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So did it work for me? For the first few weeks it seemed to. Without the cold cap, I would have lost all my hair immediately. Instead, while it was noticeably thinner, I didn’t have any bald patches until about two months into treatment. Yes, bald patches.
Alongside the bleak reality of sweeping clumps of my hair into the bin, by April I had long strands around the sides and back of my head, but the top was going completely bald. This was by far the hardest point; not recognising myself in the mirror. I learnt to tie a headscarf and pencil on non-existent eyebrows but, at home with no scarf or make-up, I looked like a clean-shaven Bill Bailey.
Fleabag was right: hair is everything.
During this time, one of the chemo nurses recommended I stop using the cold cap. She said the exposed scalp on top of my head could be damaged, actually inhibiting regrowth. Luckily, I insisted on continuing, brushing over my remaining hair to protect the bald bits. “The idea that it could damage hair follicles is another myth,” says Claire, explaining that you can protect any exposed scalp by either brushing over hair as I did, or wearing a paper theatre cap. And it’s worth persevering.
“By continuing to scalp cool, even if you feel it's not worked, you are protecting your follicles to the point that hair grows back thicker and faster within a 12 week period,” she says. Indeed, by the time chemo finished in June, I was reassured to see that my hair was already starting to grow back on top. Two months later, I ditched the headscarf in favour of hair bands and clips. By November, the shortest bits were long enough for my hairdresser to chop it into a crop.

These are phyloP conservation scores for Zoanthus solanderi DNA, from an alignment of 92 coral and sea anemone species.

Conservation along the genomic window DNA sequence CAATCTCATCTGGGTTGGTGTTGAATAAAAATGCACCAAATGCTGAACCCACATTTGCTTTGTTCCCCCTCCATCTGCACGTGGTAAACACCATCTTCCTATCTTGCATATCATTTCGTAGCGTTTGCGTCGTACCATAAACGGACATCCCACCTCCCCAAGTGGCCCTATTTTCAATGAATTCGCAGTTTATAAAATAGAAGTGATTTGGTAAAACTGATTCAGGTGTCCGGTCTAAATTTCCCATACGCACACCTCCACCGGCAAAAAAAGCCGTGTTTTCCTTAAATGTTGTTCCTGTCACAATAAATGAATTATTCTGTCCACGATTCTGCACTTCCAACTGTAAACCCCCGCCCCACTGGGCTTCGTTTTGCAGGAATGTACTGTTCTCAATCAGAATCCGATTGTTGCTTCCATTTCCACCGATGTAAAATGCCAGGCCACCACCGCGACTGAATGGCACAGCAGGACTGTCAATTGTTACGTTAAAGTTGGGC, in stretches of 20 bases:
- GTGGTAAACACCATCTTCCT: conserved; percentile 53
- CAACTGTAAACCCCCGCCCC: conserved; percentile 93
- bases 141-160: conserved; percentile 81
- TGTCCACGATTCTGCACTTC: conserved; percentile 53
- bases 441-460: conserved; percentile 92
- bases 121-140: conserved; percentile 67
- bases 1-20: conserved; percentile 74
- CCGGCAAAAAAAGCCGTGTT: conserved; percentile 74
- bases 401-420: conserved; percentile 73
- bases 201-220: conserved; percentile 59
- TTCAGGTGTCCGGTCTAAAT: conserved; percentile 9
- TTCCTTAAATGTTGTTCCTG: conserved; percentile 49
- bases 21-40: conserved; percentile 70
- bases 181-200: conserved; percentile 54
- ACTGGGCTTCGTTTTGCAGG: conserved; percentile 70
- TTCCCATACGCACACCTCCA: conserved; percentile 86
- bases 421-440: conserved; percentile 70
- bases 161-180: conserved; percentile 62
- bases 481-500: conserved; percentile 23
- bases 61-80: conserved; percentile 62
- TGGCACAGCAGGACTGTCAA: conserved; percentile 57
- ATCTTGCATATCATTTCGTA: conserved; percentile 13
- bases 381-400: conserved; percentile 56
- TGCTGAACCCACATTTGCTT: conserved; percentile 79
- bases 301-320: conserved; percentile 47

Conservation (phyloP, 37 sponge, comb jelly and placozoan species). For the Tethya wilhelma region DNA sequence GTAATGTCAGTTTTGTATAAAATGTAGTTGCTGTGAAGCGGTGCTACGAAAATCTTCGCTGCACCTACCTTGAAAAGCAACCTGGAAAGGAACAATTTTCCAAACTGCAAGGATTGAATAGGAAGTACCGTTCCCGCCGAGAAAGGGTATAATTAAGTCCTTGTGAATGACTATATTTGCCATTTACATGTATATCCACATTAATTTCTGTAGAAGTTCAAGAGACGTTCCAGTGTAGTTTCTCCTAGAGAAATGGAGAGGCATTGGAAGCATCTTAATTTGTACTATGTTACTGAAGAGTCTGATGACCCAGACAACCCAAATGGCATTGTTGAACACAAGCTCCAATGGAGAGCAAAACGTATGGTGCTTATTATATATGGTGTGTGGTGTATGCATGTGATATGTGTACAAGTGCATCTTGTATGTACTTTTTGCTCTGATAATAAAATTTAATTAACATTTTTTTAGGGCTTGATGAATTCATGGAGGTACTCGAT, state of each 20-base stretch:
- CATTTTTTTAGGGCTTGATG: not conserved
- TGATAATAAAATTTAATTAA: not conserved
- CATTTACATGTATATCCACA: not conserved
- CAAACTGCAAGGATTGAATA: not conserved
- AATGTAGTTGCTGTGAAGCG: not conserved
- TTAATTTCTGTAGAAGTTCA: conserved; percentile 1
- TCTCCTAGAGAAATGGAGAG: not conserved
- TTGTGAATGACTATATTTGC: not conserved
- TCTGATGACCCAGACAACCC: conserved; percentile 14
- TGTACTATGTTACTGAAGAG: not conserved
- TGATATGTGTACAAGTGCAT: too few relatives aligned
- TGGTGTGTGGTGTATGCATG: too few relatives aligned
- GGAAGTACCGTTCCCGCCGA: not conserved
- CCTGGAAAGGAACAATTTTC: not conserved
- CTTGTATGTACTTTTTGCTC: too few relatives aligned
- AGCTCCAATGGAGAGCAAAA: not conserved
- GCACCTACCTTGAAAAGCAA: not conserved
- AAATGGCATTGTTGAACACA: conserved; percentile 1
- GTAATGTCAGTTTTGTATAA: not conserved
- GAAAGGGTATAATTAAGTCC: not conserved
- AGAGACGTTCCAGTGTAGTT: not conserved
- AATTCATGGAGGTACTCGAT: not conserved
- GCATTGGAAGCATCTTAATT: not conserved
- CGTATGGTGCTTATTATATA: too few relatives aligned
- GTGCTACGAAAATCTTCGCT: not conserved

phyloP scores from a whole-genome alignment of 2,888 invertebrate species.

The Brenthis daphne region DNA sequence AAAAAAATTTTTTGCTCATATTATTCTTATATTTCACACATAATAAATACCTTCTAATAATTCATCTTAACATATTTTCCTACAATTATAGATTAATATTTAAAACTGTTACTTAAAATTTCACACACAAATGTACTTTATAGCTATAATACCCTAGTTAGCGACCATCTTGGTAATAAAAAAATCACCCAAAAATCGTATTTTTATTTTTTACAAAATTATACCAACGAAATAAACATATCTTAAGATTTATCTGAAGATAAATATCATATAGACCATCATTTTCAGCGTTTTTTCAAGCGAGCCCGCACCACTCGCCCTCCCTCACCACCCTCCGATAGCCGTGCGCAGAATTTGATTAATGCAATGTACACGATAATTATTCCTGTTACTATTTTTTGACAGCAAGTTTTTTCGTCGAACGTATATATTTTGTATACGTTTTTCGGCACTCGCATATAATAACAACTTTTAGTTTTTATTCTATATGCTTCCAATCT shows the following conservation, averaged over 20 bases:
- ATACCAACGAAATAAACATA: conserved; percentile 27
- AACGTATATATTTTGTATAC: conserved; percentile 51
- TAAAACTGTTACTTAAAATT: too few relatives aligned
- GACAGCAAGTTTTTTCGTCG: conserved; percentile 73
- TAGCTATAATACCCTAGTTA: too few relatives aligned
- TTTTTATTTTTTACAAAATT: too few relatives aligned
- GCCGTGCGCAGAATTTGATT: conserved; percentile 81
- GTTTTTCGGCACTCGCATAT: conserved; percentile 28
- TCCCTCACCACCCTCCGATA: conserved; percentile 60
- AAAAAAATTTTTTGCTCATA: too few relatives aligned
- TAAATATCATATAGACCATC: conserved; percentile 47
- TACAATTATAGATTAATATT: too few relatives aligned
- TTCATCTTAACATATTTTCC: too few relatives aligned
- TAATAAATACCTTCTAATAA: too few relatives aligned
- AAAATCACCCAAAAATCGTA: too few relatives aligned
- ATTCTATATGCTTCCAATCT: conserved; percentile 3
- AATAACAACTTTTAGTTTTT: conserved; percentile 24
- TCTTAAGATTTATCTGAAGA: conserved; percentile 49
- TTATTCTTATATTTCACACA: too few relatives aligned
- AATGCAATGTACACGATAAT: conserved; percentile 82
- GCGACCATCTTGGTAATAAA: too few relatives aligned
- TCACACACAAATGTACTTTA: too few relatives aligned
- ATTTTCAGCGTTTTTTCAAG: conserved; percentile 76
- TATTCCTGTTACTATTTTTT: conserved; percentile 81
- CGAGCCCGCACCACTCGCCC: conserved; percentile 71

There are proactive things that you can do to improve your chances of the cold cap working. “Getting the right fit is the most important thing,” says Claire. “If that cap is not in direct contact with any part of your scalp, it's not being sufficiently cooled.” A common problem is ‘tenting’, where the cap isn’t pressed firmly to the top of your head.
I wish I’d learnt more about it before starting chemo because, as Claire explains, doing your homework can make all the difference. “We want people to take a bit of ownership with it because the nurses – who are absolutely under the cosh – might not have spent that extra five minutes making sure that the cap is the right size.”
Would I do it again? If you’d have asked me two thirds of the way through chemo, I might not have had many nice things to say about the cold cap. Now, I’m glad I did it. My body has been through so much this year – chemo, radiotherapy and mastectomy surgery – that I would do anything to look and feel like my old self again.
Fleabag was right: hair is everything. And mine growing back is a symbol of healing from a traumatic year. That’s everything to me.
If you are concerned that you may have symptoms of breast cancer, it's recommended to book an appointment with your GP to discuss diagnosis and treatment. You can find your local GP here.
For more information about checking your breasts, click here.
© Condé Nast Britain 2021.